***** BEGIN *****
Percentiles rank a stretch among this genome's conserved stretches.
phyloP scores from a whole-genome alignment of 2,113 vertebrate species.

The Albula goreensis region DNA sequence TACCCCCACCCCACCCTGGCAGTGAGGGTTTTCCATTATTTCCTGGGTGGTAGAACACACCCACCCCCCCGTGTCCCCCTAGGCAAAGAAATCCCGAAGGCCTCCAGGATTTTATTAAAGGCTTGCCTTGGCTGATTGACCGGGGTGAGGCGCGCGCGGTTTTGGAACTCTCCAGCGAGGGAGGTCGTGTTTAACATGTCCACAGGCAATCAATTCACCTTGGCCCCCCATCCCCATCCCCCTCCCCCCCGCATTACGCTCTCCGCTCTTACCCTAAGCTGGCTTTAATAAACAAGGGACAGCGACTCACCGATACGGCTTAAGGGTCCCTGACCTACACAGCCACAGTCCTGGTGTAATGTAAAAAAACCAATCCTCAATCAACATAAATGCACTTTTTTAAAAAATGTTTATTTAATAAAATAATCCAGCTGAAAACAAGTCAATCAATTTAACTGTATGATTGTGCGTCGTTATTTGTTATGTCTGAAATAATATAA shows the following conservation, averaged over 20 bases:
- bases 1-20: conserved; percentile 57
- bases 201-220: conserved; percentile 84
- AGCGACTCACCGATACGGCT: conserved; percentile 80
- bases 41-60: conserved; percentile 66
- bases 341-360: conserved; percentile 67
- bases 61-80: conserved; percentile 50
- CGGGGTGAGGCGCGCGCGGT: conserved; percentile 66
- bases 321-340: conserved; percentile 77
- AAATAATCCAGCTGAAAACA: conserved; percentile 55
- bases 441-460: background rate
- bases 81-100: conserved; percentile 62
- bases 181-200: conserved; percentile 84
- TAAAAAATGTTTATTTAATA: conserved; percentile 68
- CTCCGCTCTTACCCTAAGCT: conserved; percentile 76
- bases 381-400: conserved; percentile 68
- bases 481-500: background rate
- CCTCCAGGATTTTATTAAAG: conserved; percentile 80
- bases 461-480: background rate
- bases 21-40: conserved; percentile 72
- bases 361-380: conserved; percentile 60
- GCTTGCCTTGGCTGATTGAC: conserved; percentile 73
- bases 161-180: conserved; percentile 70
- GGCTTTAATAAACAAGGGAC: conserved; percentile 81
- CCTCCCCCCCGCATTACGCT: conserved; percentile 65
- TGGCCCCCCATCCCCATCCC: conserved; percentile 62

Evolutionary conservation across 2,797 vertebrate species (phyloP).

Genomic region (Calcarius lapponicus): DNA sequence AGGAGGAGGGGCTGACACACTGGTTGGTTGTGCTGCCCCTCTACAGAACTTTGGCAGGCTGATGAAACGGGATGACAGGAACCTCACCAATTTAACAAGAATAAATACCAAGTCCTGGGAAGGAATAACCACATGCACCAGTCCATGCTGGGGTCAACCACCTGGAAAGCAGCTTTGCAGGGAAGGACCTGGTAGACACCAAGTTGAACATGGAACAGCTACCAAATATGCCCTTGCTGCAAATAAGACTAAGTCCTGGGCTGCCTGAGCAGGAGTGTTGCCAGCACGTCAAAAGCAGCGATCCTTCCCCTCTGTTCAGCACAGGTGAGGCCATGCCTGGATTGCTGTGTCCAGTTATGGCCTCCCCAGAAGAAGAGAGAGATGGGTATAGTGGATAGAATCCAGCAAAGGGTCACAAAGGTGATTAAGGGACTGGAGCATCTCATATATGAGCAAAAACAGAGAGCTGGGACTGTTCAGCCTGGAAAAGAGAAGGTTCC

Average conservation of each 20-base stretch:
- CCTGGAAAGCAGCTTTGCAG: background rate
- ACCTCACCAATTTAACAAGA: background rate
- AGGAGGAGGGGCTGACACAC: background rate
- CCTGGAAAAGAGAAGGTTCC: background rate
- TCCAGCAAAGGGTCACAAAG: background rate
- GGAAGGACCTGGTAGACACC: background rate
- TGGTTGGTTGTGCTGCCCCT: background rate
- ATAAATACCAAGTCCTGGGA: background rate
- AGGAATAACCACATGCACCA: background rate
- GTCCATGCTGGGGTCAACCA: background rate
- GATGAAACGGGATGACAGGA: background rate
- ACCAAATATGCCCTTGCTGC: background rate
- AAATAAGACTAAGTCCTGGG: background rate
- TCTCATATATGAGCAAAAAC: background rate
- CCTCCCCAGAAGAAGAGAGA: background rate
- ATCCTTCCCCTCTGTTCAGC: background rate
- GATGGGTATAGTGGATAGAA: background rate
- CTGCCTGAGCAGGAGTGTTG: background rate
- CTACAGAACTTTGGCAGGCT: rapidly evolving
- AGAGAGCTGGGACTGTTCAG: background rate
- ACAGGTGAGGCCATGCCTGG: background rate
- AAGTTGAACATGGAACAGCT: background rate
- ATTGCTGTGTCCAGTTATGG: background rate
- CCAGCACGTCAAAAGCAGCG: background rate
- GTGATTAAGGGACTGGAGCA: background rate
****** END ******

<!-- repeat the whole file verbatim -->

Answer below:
Percentiles rank a stretch among this genome's conserved stretches.
phyloP scores from a whole-genome alignment of 2,113 vertebrate species.

The Albula goreensis region DNA sequence TACCCCCACCCCACCCTGGCAGTGAGGGTTTTCCATTATTTCCTGGGTGGTAGAACACACCCACCCCCCCGTGTCCCCCTAGGCAAAGAAATCCCGAAGGCCTCCAGGATTTTATTAAAGGCTTGCCTTGGCTGATTGACCGGGGTGAGGCGCGCGCGGTTTTGGAACTCTCCAGCGAGGGAGGTCGTGTTTAACATGTCCACAGGCAATCAATTCACCTTGGCCCCCCATCCCCATCCCCCTCCCCCCCGCATTACGCTCTCCGCTCTTACCCTAAGCTGGCTTTAATAAACAAGGGACAGCGACTCACCGATACGGCTTAAGGGTCCCTGACCTACACAGCCACAGTCCTGGTGTAATGTAAAAAAACCAATCCTCAATCAACATAAATGCACTTTTTTAAAAAATGTTTATTTAATAAAATAATCCAGCTGAAAACAAGTCAATCAATTTAACTGTATGATTGTGCGTCGTTATTTGTTATGTCTGAAATAATATAA shows the following conservation, averaged over 20 bases:
- bases 1-20: conserved; percentile 57
- bases 201-220: conserved; percentile 84
- AGCGACTCACCGATACGGCT: conserved; percentile 80
- bases 41-60: conserved; percentile 66
- bases 341-360: conserved; percentile 67
- bases 61-80: conserved; percentile 50
- CGGGGTGAGGCGCGCGCGGT: conserved; percentile 66
- bases 321-340: conserved; percentile 77
- AAATAATCCAGCTGAAAACA: conserved; percentile 55
- bases 441-460: background rate
- bases 81-100: conserved; percentile 62
- bases 181-200: conserved; percentile 84
- TAAAAAATGTTTATTTAATA: conserved; percentile 68
- CTCCGCTCTTACCCTAAGCT: conserved; percentile 76
- bases 381-400: conserved; percentile 68
- bases 481-500: background rate
- CCTCCAGGATTTTATTAAAG: conserved; percentile 80
- bases 461-480: background rate
- bases 21-40: conserved; percentile 72
- bases 361-380: conserved; percentile 60
- GCTTGCCTTGGCTGATTGAC: conserved; percentile 73
- bases 161-180: conserved; percentile 70
- GGCTTTAATAAACAAGGGAC: conserved; percentile 81
- CCTCCCCCCCGCATTACGCT: conserved; percentile 65
- TGGCCCCCCATCCCCATCCC: conserved; percentile 62

Evolutionary conservation across 2,797 vertebrate species (phyloP).

Genomic region (Calcarius lapponicus): DNA sequence AGGAGGAGGGGCTGACACACTGGTTGGTTGTGCTGCCCCTCTACAGAACTTTGGCAGGCTGATGAAACGGGATGACAGGAACCTCACCAATTTAACAAGAATAAATACCAAGTCCTGGGAAGGAATAACCACATGCACCAGTCCATGCTGGGGTCAACCACCTGGAAAGCAGCTTTGCAGGGAAGGACCTGGTAGACACCAAGTTGAACATGGAACAGCTACCAAATATGCCCTTGCTGCAAATAAGACTAAGTCCTGGGCTGCCTGAGCAGGAGTGTTGCCAGCACGTCAAAAGCAGCGATCCTTCCCCTCTGTTCAGCACAGGTGAGGCCATGCCTGGATTGCTGTGTCCAGTTATGGCCTCCCCAGAAGAAGAGAGAGATGGGTATAGTGGATAGAATCCAGCAAAGGGTCACAAAGGTGATTAAGGGACTGGAGCATCTCATATATGAGCAAAAACAGAGAGCTGGGACTGTTCAGCCTGGAAAAGAGAAGGTTCC

Average conservation of each 20-base stretch:
- CCTGGAAAGCAGCTTTGCAG: background rate
- ACCTCACCAATTTAACAAGA: background rate
- AGGAGGAGGGGCTGACACAC: background rate
- CCTGGAAAAGAGAAGGTTCC: background rate
- TCCAGCAAAGGGTCACAAAG: background rate
- GGAAGGACCTGGTAGACACC: background rate
- TGGTTGGTTGTGCTGCCCCT: background rate
- ATAAATACCAAGTCCTGGGA: background rate
- AGGAATAACCACATGCACCA: background rate
- GTCCATGCTGGGGTCAACCA: background rate
- GATGAAACGGGATGACAGGA: background rate
- ACCAAATATGCCCTTGCTGC: background rate
- AAATAAGACTAAGTCCTGGG: background rate
- TCTCATATATGAGCAAAAAC: background rate
- CCTCCCCAGAAGAAGAGAGA: background rate
- ATCCTTCCCCTCTGTTCAGC: background rate
- GATGGGTATAGTGGATAGAA: background rate
- CTGCCTGAGCAGGAGTGTTG: background rate
- CTACAGAACTTTGGCAGGCT: rapidly evolving
- AGAGAGCTGGGACTGTTCAG: background rate
- ACAGGTGAGGCCATGCCTGG: background rate
- AAGTTGAACATGGAACAGCT: background rate
- ATTGCTGTGTCCAGTTATGG: background rate
- CCAGCACGTCAAAAGCAGCG: background rate
- GTGATTAAGGGACTGGAGCA: background rate